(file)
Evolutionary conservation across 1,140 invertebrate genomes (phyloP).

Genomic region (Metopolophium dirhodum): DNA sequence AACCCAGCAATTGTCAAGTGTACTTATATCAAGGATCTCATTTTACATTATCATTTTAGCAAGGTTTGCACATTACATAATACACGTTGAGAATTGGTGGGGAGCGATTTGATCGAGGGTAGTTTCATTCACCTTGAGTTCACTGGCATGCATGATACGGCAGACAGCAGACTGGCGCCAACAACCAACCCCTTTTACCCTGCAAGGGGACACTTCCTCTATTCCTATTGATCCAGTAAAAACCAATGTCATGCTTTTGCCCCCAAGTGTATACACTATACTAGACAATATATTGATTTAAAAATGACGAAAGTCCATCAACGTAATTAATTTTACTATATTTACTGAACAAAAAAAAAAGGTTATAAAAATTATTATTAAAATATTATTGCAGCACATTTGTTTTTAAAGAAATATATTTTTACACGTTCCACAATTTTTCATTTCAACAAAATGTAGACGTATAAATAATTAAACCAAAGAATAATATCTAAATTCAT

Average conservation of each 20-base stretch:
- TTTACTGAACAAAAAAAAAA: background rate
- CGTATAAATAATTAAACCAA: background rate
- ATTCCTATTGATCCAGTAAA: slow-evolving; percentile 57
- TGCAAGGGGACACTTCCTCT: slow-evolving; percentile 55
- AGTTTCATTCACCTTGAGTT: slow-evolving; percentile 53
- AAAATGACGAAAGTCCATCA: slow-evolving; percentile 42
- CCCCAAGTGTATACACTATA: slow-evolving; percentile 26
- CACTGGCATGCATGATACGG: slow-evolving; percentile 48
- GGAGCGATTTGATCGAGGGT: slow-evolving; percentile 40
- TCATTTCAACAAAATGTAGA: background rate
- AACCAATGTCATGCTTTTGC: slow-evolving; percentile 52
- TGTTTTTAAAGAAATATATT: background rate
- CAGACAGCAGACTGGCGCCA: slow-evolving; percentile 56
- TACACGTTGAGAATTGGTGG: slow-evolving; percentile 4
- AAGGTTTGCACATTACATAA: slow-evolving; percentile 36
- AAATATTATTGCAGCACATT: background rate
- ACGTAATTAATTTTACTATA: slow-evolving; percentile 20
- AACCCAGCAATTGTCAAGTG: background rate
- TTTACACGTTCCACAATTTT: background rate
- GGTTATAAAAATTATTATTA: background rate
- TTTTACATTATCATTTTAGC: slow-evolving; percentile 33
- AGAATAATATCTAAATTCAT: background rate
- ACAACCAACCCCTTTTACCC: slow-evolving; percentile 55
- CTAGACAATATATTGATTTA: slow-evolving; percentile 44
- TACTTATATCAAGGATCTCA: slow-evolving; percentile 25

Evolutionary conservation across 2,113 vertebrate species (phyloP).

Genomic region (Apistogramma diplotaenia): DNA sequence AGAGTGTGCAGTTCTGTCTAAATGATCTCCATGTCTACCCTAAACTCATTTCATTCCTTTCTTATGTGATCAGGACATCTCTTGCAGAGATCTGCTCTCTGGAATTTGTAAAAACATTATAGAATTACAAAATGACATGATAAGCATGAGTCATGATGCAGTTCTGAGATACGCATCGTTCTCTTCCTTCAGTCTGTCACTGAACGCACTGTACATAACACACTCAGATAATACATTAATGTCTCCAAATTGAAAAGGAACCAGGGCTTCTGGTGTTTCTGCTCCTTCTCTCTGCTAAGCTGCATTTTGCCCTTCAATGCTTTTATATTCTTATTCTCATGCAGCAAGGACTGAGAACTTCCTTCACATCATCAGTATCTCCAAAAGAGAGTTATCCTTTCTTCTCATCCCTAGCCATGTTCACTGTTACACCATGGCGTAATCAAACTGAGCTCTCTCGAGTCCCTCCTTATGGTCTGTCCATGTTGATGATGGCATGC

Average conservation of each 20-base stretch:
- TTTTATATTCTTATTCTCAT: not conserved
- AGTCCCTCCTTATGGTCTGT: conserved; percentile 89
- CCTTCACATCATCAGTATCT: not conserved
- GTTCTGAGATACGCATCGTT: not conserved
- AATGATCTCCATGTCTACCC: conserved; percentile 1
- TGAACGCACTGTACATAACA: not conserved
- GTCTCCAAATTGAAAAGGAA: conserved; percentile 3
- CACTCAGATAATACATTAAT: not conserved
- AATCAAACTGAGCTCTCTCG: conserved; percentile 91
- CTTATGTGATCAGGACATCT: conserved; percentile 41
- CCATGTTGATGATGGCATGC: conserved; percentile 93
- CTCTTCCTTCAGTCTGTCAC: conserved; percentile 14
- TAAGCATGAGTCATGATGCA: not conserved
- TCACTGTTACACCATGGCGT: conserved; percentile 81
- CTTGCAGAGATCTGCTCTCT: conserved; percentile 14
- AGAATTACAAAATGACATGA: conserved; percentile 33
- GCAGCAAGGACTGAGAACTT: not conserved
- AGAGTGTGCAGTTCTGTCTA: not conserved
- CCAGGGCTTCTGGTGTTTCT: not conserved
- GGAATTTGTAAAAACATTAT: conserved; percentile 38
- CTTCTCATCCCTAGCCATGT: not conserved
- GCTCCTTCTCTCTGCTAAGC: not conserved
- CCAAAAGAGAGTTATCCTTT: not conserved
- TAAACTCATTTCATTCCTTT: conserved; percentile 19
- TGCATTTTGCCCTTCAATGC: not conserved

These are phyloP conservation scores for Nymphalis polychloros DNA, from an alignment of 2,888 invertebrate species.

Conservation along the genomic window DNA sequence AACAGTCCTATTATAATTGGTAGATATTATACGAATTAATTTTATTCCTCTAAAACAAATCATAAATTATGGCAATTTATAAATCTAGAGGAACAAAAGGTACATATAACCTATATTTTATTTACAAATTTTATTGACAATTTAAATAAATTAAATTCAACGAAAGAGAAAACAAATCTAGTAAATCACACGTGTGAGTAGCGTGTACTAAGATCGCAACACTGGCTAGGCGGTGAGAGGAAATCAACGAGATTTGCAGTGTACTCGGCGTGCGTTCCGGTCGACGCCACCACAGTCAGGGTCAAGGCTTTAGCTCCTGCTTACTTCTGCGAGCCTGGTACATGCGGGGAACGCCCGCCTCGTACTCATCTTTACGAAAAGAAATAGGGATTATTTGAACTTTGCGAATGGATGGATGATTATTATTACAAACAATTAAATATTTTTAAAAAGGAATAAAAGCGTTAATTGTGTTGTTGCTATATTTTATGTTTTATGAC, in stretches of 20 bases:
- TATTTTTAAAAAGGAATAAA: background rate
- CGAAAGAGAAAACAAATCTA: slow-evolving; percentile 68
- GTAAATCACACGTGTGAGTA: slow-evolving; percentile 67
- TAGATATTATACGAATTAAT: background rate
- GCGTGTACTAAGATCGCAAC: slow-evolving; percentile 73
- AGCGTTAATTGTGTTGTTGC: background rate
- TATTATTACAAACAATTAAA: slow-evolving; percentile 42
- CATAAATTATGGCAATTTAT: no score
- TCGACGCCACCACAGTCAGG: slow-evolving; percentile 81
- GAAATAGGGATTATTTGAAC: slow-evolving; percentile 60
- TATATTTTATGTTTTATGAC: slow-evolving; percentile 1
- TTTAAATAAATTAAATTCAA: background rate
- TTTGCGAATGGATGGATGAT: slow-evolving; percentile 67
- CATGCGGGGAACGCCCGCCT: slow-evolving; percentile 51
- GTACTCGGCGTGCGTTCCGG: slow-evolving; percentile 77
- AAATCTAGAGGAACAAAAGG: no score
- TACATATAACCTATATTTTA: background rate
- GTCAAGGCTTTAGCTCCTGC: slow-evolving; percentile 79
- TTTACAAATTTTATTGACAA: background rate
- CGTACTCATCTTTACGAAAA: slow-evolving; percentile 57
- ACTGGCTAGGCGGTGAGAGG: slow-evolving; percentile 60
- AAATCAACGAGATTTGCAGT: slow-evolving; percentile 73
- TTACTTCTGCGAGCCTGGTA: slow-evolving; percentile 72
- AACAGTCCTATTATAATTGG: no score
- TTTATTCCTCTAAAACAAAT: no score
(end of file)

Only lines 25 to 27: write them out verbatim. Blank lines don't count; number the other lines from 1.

- AGAATAATATCTAAATTCAT: background rate
- ACAACCAACCCCTTTTACCC: slow-evolving; percentile 55
- CTAGACAATATATTGATTTA: slow-evolving; percentile 44